GAC: Sherman remains committed to CUs
WASHINGTON (3/11/15)--As co-sponsor of H.R. 989, a CUNA-supported bill that would allow credit unions to raise other forms of capital, Rep. Brad Sherman's credit union credentials were firmly established before he took the CUNA Governmental Affairs Conference stage Tuesday. But Sherman (D-Calif.) left no doubt in audience members' minds that he will offer credit unions a friendly ear.
|Rep. Brad Sherman (D-Calif.) is a co-sponsor of H.R. 989, a CUNA-backed bill that would allow credit unions to raise other forms of capital. (CUNA Photo)|
Issues for which Sherman pledged his support include:
- Credit union tax status. While banks insist on calling the credit union tax status a loophole, Sherman said loopholes are designed to circumvent prescribed tax legislation for unintended purposes. "Your tax [status] is … there in the code, deliberately and for a reason, and we're going to keep it there," he said. "When you charge less on a mortgage, when you pay a higher rate on a CD, and you can do that only because of your tax status and because you're member-owned."
- upplemental capital. "Who wouldn't want our financial institutions to be better capitalized?" Sherman said. Under H.R. 989, capital would be required to be uninsured and subordinate to other claims against a credit union. The National Credit Union Administration board would also be allowed to set maturity limits on supplemental capital, and restrict the ability to raise such capital to credit unions that are sufficiently capitalized and well managed. CUNA strongly supports the bill.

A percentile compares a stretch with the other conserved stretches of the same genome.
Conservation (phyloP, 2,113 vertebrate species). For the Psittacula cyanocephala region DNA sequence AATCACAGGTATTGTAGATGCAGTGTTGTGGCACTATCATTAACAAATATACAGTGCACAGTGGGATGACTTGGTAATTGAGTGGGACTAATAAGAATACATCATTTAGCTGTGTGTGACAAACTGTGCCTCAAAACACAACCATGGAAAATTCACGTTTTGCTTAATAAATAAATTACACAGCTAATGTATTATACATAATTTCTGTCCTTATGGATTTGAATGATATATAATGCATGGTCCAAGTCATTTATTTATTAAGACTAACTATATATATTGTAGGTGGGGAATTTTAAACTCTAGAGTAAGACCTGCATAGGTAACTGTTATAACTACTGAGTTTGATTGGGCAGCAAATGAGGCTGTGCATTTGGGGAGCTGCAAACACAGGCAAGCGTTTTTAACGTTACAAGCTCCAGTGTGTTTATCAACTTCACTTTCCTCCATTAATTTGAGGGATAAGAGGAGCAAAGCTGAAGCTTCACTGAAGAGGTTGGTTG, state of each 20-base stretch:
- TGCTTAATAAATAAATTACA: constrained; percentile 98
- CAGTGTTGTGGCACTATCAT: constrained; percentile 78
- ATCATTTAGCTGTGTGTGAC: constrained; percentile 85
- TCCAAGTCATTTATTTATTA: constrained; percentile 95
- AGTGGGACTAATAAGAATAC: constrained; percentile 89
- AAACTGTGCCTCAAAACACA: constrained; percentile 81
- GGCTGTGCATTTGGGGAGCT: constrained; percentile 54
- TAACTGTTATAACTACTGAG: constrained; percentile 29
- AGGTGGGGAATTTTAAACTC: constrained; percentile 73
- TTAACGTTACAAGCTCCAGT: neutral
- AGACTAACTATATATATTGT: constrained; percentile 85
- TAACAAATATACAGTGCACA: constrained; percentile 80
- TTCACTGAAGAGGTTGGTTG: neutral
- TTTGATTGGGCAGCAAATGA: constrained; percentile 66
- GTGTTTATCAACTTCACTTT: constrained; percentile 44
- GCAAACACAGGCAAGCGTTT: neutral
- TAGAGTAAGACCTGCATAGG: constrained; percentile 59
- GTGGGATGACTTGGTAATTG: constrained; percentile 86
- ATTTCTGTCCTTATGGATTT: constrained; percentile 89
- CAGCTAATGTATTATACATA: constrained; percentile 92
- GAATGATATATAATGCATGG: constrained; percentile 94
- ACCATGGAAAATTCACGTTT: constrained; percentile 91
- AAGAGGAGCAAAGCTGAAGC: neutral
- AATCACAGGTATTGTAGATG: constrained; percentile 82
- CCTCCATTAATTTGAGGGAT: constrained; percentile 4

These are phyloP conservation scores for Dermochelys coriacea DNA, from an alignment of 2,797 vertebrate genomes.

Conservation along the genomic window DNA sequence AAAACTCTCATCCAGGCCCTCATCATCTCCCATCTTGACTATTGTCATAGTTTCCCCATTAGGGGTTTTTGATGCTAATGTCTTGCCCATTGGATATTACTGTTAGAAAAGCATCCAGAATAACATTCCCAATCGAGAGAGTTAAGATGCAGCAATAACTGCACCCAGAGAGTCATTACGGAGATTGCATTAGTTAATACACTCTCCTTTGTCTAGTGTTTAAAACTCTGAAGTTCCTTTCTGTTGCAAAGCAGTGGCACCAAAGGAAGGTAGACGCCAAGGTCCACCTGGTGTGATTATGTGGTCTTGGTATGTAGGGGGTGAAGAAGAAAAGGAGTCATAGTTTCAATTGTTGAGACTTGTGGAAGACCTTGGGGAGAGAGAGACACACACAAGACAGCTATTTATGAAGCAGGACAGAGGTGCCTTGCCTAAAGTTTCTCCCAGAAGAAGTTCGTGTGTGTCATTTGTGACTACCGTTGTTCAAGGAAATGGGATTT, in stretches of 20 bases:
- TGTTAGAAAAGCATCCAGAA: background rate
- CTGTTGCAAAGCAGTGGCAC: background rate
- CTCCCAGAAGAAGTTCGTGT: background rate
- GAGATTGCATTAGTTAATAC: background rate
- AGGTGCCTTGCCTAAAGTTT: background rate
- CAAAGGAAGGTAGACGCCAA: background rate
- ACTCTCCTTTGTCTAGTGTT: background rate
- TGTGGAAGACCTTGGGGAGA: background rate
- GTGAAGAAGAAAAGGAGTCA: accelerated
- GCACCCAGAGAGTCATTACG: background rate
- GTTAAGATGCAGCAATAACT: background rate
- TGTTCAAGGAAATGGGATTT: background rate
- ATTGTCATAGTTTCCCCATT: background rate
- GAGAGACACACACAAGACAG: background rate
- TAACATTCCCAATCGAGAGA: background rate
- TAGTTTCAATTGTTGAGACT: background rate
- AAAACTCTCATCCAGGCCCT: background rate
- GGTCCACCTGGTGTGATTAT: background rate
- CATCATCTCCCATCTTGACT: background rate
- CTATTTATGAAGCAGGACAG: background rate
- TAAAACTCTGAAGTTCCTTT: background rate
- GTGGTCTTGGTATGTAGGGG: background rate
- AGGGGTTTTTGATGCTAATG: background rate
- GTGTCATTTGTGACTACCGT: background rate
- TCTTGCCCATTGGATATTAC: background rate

- Member business lending. Sherman said more supplemental capital will allow credit unions to "do the job America needs you to do"--make more member business loans. That's why Sherman said the pledged his support for the recently reintroduced Credit Union Small Business Jobs Creation Act (H.R. 1188) last week, which would raise the cap on credit union member business lending to 27.5% of assets up from the current 12.25%, as long as certain conditions are met.
- Data security. Retailers should be responsible for their lack of vigilance in securing personal data, Sherman said, adding, "I look forward to working with you and others that those who fail to guard the data are on the hook for costs caused by that lack of vigilance."